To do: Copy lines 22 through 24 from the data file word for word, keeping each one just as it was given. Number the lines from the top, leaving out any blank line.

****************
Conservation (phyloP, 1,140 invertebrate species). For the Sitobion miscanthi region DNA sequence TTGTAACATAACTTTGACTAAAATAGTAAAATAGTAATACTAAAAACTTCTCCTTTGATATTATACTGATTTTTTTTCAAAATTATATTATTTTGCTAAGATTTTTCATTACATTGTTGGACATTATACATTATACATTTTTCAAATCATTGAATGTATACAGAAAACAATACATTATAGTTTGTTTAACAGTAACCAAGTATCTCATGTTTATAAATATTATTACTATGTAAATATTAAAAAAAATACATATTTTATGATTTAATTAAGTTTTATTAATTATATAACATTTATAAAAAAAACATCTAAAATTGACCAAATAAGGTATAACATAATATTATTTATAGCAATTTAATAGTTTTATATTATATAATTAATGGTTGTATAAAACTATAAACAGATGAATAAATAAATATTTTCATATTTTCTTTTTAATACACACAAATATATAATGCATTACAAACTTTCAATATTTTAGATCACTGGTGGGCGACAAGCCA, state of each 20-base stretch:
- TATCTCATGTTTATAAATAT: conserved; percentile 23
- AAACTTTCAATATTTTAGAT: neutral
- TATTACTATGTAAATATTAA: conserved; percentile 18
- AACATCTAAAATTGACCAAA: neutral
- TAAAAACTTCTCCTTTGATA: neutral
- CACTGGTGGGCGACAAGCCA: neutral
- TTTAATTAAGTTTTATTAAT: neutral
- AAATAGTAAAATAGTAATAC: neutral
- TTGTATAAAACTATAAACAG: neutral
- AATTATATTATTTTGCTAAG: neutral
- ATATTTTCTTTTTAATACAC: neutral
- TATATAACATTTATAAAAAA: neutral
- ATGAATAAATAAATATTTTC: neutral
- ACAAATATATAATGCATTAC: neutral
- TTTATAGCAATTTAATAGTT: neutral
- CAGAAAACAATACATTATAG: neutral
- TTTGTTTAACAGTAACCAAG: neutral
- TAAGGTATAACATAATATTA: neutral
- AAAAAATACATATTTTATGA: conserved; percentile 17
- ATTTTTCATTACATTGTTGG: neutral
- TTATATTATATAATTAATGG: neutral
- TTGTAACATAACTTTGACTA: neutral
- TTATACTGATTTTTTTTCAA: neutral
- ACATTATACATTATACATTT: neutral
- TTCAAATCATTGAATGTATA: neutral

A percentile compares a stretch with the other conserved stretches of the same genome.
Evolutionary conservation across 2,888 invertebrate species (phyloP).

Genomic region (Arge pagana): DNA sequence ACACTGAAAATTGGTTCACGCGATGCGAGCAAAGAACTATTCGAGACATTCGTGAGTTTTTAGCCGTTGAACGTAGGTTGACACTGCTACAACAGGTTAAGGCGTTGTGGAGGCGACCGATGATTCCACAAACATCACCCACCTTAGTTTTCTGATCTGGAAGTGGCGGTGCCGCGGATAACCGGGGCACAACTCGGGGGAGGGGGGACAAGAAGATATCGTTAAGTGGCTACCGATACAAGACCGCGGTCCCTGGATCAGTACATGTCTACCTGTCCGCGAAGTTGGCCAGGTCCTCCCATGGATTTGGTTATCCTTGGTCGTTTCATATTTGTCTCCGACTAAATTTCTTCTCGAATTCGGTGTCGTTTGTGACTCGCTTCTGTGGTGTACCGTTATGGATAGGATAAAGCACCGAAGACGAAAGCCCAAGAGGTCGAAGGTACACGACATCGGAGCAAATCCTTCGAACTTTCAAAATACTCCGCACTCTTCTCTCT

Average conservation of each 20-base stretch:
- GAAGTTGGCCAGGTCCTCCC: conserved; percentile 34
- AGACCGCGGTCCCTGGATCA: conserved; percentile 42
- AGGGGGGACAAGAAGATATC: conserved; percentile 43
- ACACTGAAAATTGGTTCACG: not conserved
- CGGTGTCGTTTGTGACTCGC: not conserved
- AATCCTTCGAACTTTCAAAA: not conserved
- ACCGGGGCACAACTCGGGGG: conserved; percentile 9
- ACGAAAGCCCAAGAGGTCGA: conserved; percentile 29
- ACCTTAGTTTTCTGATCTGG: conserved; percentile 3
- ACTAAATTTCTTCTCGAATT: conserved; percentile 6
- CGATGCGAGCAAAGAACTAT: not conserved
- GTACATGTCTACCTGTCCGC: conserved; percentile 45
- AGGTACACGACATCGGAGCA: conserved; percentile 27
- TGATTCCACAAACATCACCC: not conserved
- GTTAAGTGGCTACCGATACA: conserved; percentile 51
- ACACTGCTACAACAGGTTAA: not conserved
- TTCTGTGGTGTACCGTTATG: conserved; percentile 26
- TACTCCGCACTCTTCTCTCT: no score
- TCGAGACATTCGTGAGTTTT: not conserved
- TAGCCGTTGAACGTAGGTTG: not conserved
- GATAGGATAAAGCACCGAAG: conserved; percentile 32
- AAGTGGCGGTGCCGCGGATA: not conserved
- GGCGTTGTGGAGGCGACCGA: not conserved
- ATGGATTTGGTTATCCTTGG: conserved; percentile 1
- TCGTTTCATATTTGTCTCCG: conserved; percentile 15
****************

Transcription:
- TTATATTATATAATTAATGG: neutral
- TTGTAACATAACTTTGACTA: neutral
- TTATACTGATTTTTTTTCAA: neutral